Puzzles and brainteasers have been popular since they were invented, who knows how many centuries ago. But now that the internet gives everyone access to them at the click of a mouse, they’re spreading from person to person like a virus. Friends want to challenge their Facebook connections and see if they can figure out puzzles or if the quizzes really are challenging.
The one we have for you today has been stumping everyone, except for the very astute, on their first try. If you think you have what it takes to do this puzzle, give it a shot. You might be surprised at how hard it is.
The number puzzle here doesn’t require advanced math skills. But it does require you to look at a sequence of numbers and identify what is missing from the grouping. People have been staring at this puzzle but are left dumbfounded and bewildered as they struggle to identify the answer. And when you give this one a shot, you’ll see why it is stumping thousands of people on their first try. You’ll probably have a hard time with it as well when you see what we’re talking about.
The puzzle is going viral because people are getting tricked. It seems as easy as can be, but no one is getting it right on their first try.
The challenge asks you to “re-post when you find the mitsake” but few people are getting it right.
The number sequence is as follows. Can you figure out what’s wrong with it?
1 2 3 4 5 6 7 8 9 10 11 12 13 14 15
Take a close look at all the numbers. You’ll want to count carefully to figure out what was the “mitsake” in this puzzle.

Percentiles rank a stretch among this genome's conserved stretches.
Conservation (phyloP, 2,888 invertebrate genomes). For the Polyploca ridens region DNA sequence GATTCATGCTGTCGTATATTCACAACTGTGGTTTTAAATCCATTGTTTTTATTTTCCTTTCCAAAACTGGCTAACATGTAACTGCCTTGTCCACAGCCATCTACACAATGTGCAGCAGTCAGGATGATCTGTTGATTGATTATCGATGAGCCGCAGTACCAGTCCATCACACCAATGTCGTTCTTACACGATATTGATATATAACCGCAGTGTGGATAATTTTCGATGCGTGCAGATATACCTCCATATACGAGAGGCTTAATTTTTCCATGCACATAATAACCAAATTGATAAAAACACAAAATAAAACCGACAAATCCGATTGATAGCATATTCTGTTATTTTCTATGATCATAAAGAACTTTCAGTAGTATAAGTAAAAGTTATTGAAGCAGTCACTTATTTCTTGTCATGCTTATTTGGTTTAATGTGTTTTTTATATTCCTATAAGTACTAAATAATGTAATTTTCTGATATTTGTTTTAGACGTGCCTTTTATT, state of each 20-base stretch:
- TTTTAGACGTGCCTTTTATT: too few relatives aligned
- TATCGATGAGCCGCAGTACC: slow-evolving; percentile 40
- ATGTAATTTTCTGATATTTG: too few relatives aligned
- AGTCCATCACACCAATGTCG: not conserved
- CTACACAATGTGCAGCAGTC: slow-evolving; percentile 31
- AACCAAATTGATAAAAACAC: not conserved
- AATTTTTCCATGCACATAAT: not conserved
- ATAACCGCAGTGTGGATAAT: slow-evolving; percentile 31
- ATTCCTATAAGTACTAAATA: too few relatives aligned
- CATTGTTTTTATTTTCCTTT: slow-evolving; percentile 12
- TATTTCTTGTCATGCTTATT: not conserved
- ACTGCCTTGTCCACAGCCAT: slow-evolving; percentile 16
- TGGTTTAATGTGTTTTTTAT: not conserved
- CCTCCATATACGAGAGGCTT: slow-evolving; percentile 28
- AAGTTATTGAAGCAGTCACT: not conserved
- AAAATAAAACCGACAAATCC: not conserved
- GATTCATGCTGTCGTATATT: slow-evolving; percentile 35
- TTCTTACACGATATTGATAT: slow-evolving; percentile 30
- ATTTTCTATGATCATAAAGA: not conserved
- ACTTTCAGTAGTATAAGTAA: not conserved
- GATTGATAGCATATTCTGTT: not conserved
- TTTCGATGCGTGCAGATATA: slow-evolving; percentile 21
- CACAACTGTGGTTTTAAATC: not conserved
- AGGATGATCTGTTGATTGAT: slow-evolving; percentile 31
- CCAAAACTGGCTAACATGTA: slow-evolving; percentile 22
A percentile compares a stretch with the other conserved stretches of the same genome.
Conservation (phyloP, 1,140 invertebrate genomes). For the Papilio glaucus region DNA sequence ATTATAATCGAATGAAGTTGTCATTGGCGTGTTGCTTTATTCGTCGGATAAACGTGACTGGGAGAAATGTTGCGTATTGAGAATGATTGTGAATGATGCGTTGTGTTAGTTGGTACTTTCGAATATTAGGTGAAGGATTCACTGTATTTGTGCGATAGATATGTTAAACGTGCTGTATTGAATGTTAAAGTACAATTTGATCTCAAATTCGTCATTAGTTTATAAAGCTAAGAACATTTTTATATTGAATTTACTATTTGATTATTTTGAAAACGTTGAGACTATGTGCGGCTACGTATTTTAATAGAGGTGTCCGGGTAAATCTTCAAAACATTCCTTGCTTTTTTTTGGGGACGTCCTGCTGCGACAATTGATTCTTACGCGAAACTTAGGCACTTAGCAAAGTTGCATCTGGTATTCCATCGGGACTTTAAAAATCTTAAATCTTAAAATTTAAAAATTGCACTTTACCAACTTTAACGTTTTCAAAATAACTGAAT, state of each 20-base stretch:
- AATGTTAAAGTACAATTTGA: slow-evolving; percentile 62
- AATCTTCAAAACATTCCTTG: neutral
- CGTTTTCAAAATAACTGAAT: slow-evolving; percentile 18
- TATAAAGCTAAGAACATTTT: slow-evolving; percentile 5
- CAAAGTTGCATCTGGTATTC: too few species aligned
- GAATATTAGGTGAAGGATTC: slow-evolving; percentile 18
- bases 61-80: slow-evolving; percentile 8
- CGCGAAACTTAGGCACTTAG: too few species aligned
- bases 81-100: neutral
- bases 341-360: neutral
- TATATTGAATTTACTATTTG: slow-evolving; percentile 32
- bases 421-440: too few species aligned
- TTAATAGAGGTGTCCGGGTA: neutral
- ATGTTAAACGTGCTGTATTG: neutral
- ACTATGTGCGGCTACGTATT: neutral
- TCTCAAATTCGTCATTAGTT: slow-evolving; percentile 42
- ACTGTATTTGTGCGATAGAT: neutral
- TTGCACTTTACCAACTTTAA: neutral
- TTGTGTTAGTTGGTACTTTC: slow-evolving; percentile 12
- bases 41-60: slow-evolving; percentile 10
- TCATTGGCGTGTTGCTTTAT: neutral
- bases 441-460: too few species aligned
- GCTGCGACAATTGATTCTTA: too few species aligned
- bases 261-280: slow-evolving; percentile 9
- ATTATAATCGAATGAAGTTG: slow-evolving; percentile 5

But if you’re struggling to figure out what could be missing in the puzzle, you’re not alone. That’s because it is not obvious. You might consider the fact that the sequence is missing the number “0” or “16,” but that doesn’t make it a mistake. It includes every number in the sequence from “1” to “15.” So what is wrong with this puzzle?
The answer lies in the message at the bottom. Proofreaders, editors, and other grammar fiends might have seen it on their first try. But the rest of us will be woefully ignorant to the mistake in the puzzle.
So what is wrong with the quiz? The person who created it misspelled the word “mistake.” They swapped the “s” and the “t” and created an error there. The mistake was in the word mistake all along. What a trick!
When we engage with trick questions like this, we need to engage our ability to observe the world around us. It was a category on Jeopardy! last night as well. Alex Trebek asked the contestants clues about the details in our ordinary lives. The clues included the colors in the FedEx logo and other things we should know. It was a fun category because it challenges us to recall our everyday life.
Did you get the puzzle on your first try? Or did it take a second go-around to figure out the “mitsake?”